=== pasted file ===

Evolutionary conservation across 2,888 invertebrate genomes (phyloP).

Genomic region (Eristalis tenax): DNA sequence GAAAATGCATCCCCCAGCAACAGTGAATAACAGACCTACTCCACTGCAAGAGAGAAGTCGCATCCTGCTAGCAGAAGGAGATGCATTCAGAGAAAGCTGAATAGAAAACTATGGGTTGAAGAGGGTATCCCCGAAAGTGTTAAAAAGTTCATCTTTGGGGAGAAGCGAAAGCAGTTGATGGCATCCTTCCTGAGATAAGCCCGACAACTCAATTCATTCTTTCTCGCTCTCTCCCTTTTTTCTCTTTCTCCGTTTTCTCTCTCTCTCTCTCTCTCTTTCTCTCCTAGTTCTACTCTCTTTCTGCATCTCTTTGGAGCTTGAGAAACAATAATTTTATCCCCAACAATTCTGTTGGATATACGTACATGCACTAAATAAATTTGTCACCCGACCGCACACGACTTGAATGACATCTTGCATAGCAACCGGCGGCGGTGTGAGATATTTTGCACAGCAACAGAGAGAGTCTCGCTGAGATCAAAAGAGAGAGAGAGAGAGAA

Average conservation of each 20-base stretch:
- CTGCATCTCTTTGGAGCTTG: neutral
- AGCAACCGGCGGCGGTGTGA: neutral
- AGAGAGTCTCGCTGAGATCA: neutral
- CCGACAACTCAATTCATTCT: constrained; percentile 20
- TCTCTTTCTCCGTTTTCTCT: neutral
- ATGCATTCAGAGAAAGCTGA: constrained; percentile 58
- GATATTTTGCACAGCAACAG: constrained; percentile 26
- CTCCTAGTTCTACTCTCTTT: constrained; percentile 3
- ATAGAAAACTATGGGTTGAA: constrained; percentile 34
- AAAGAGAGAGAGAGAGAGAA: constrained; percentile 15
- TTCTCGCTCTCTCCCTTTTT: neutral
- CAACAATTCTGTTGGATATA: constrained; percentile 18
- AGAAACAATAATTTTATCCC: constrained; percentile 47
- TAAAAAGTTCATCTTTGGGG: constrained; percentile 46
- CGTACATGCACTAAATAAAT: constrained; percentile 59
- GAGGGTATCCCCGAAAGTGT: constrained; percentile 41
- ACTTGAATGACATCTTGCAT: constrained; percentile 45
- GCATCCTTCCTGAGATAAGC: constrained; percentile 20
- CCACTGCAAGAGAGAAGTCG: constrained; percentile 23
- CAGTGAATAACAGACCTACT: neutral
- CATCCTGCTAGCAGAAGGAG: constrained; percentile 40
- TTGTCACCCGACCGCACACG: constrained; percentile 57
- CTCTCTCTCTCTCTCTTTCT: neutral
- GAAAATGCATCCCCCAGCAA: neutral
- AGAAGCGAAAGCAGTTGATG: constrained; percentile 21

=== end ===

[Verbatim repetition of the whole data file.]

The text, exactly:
Evolutionary conservation across 2,888 invertebrate genomes (phyloP).

Genomic region (Eristalis tenax): DNA sequence GAAAATGCATCCCCCAGCAACAGTGAATAACAGACCTACTCCACTGCAAGAGAGAAGTCGCATCCTGCTAGCAGAAGGAGATGCATTCAGAGAAAGCTGAATAGAAAACTATGGGTTGAAGAGGGTATCCCCGAAAGTGTTAAAAAGTTCATCTTTGGGGAGAAGCGAAAGCAGTTGATGGCATCCTTCCTGAGATAAGCCCGACAACTCAATTCATTCTTTCTCGCTCTCTCCCTTTTTTCTCTTTCTCCGTTTTCTCTCTCTCTCTCTCTCTCTTTCTCTCCTAGTTCTACTCTCTTTCTGCATCTCTTTGGAGCTTGAGAAACAATAATTTTATCCCCAACAATTCTGTTGGATATACGTACATGCACTAAATAAATTTGTCACCCGACCGCACACGACTTGAATGACATCTTGCATAGCAACCGGCGGCGGTGTGAGATATTTTGCACAGCAACAGAGAGAGTCTCGCTGAGATCAAAAGAGAGAGAGAGAGAGAA

Average conservation of each 20-base stretch:
- CTGCATCTCTTTGGAGCTTG: neutral
- AGCAACCGGCGGCGGTGTGA: neutral
- AGAGAGTCTCGCTGAGATCA: neutral
- CCGACAACTCAATTCATTCT: constrained; percentile 20
- TCTCTTTCTCCGTTTTCTCT: neutral
- ATGCATTCAGAGAAAGCTGA: constrained; percentile 58
- GATATTTTGCACAGCAACAG: constrained; percentile 26
- CTCCTAGTTCTACTCTCTTT: constrained; percentile 3
- ATAGAAAACTATGGGTTGAA: constrained; percentile 34
- AAAGAGAGAGAGAGAGAGAA: constrained; percentile 15
- TTCTCGCTCTCTCCCTTTTT: neutral
- CAACAATTCTGTTGGATATA: constrained; percentile 18
- AGAAACAATAATTTTATCCC: constrained; percentile 47
- TAAAAAGTTCATCTTTGGGG: constrained; percentile 46
- CGTACATGCACTAAATAAAT: constrained; percentile 59
- GAGGGTATCCCCGAAAGTGT: constrained; percentile 41
- ACTTGAATGACATCTTGCAT: constrained; percentile 45
- GCATCCTTCCTGAGATAAGC: constrained; percentile 20
- CCACTGCAAGAGAGAAGTCG: constrained; percentile 23
- CAGTGAATAACAGACCTACT: neutral
- CATCCTGCTAGCAGAAGGAG: constrained; percentile 40
- TTGTCACCCGACCGCACACG: constrained; percentile 57
- CTCTCTCTCTCTCTCTTTCT: neutral
- GAAAATGCATCCCCCAGCAA: neutral
- AGAAGCGAAAGCAGTTGATG: constrained; percentile 21